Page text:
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Friday, April 15, 2005

Take joy in what You hear

I was telling my son a personal story today of a way that God humbled me and taught me an important lesson about worship. I'd like to repeat that story here to remind me that worship is not about how worthy I am, but about how worthy God is.

When I was in college I enjoyed singing. Two of my friends and I used to sing in a trio. We occasionally sang in churches, and once even won a campus competition. Our favorite thing to do though was to go into a rec room with great acoustics and sing one song after another, playing around with different harmonies. We loved it. Often I would go out in the woods to pray and would end up singing my prayers to God. It was such a sweet time of fellowship. And there was nothing like singing with a couple thousand other college students during daily chapels. My heart thrilled every time.

One spring I lost my voice. And it stayed lost for almost three months. I could talk to people, but the minute I tried to sustain a note I would again have no voice whatsoever. I felt like I had lost an arm. I found myself chaffing at being denied my voice. I couldn't understand why God would take it away from me. After all, didn't I use that voice to praise Him? Didn't I help others worship when I sang for church? Wasn't it a good thing to sing hymns and praises together with the rest of the student body? I had a big why in my heart that began to disintegrate into ugly bitterness.

Then God had mercy on me. No, He didn't give me my voice back right away. But He taught me one of the most important lessons I learned in college. And He used one of the most simple songs we sang in chapel to melt my proud and bitter heart, and cause me to worship in spirit and in truth as He truly desires.

I was in chapel, mouthing the words to songs as the rest of the student body sang loudly. After two months of not singing, I was very good at lip syncing during chapel and church. We had sung several songs and came to the simple chorus, "I Love You, Lord." We began to sing and each verse hit home harder than the last until I found my self weeping with repentance over my sinful heart. Here's the song and the lesson I learned to pray with each verse:

I love you, Lord.
And I lift my voice. [though nobody around me can hear it]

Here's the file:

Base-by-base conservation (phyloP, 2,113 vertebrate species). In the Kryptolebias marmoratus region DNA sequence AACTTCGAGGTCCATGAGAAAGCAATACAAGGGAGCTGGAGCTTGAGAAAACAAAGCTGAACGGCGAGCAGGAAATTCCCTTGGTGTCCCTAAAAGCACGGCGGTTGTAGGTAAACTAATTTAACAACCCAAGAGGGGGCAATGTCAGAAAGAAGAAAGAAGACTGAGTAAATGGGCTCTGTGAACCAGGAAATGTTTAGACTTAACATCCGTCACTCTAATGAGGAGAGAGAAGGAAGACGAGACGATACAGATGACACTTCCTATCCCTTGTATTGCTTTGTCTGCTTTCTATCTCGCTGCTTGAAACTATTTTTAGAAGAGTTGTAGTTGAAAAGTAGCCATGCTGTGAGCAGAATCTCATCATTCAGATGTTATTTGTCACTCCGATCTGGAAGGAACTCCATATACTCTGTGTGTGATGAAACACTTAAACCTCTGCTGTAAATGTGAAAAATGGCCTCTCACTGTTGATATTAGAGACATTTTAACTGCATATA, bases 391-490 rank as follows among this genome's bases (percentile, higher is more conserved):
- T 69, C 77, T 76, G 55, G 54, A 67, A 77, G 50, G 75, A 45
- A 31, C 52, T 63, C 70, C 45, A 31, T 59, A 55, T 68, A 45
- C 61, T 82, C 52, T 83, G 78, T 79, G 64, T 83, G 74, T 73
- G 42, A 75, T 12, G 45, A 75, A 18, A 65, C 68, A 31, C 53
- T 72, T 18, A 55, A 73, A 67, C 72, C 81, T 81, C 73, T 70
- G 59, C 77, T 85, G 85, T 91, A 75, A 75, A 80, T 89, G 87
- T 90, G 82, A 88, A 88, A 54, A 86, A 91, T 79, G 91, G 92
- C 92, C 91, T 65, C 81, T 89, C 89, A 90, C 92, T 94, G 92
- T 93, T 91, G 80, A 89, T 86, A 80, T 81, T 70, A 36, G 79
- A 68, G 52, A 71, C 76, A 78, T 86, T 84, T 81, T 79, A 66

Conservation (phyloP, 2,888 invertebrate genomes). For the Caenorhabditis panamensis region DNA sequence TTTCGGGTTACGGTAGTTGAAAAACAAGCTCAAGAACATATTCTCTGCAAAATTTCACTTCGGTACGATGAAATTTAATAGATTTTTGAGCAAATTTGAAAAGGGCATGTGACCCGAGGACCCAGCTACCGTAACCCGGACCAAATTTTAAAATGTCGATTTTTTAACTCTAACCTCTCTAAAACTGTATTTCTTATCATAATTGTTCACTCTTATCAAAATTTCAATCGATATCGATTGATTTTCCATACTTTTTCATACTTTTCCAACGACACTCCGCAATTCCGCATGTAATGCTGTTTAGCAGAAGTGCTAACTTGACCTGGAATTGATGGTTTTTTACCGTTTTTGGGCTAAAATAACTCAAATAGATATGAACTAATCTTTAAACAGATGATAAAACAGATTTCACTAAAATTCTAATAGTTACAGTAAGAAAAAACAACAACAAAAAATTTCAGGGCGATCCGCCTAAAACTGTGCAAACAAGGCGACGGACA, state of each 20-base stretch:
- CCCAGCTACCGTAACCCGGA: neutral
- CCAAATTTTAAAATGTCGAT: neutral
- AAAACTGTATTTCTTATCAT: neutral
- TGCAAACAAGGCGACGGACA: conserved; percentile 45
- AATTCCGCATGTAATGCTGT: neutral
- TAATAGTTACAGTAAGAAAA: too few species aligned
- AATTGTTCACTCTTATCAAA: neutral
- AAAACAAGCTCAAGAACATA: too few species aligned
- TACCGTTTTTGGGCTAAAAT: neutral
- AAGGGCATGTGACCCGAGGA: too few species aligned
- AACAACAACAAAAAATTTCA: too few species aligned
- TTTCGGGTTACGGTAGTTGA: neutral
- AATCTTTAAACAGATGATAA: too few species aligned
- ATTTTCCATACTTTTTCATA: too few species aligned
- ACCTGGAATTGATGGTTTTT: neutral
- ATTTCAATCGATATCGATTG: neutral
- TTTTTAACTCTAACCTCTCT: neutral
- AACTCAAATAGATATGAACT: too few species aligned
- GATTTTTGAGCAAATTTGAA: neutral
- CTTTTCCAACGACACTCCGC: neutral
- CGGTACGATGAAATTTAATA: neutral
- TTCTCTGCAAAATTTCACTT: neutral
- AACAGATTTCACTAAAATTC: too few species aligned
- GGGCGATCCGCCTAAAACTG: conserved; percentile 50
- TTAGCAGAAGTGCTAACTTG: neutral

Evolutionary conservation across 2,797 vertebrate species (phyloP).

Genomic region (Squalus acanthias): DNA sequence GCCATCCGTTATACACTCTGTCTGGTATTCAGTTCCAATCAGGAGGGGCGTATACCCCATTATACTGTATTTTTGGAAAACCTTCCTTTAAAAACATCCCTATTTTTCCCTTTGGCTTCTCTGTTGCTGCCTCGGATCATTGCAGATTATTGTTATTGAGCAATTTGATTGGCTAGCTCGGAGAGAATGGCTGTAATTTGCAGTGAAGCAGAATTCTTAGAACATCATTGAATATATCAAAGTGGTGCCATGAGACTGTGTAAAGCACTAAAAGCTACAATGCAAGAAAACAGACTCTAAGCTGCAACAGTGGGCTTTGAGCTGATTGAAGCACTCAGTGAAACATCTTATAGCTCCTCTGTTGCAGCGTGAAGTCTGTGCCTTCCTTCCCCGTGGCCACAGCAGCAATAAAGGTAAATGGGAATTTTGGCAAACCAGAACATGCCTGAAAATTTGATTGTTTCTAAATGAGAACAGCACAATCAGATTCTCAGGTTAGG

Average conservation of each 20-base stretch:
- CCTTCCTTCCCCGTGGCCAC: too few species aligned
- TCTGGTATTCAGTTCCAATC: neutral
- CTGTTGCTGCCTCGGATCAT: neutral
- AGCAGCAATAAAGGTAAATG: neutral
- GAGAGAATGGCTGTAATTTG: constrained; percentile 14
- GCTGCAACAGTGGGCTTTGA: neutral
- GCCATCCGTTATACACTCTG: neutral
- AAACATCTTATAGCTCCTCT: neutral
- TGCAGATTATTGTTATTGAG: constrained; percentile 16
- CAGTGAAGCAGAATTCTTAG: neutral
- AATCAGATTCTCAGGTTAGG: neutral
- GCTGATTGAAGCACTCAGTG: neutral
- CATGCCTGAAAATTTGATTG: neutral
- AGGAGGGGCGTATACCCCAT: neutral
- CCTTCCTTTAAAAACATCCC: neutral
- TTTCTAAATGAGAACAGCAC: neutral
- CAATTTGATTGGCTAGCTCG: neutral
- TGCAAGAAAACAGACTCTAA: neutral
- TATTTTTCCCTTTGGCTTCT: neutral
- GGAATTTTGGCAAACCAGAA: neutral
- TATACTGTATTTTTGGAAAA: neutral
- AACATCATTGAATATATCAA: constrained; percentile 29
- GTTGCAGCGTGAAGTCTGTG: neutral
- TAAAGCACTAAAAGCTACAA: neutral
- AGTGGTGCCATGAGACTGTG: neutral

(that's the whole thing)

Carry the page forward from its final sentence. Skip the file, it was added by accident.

To worship you, oh my soul rejoice. [I can rejoice in worshipping God, and worship doesn't take a pretty voice]
Take joy my King, in what You hear [because you're the only one who can hear my song]
Let it be a sweet, sweet sound in Your ear.

It didn't matter that nobody else could hear me. It didn't matter that I couldn't sing in front of a church. I realized that so much of what I had done in my singing before was to bring glory to myself. I wanted people to hear that I had a pretty voice. I wanted to be noticed for the harmonies that I could sing. I ... I ... I. But I finally realized that what I had been doing, though it may have been pretty and had good words, was not worship. It was just singing. And it was worthless.

That song stuck with me. I had beautiful times of confession, praise, adoration, and genuine worship over the next month of my outward silence musically. I learned what it means to worship God from my heart. Finally God did choose to restore my voice. Singing was never quite the same again. Sure, I had my moments of pride. But then God would bring to my mind the lessons I learned so hard, and I was much quicker to repent and begin to worship in ways that He desires.

I told that story to my son today because he asked me to sing a song for him. And you see, I can't sing right now. I haven't been able to sing for the last two months. I'm in the same place I was back in college. But I haven't been without a voice. I have the privilege of making the sweet sound of worship that God alone can hear. And that's enough for me.

1 Comments:

Anonymous Holly said...

Hi there! (It's your Niece)...I really enjoyed reading this entry, as I can definitely relate to your story. Since I do have that gift from God (singing), it used to be easy to stray away from what I should have been thinking about and meditating on during a worship service. It was easy to be distracted by my own voice, or the songs themselves, and the melodies I loved so much. I finally took a step back, and really took to heart what I had heard in a sermon: don't sing worshipful words, unless you truly mean them. And it really has made a difference in every time I visit my Church-I feel a much realer connection with God...it's no longer enjoying the songs themselves-it's meditating on the words, and how awesome God is!

1:10 PM  

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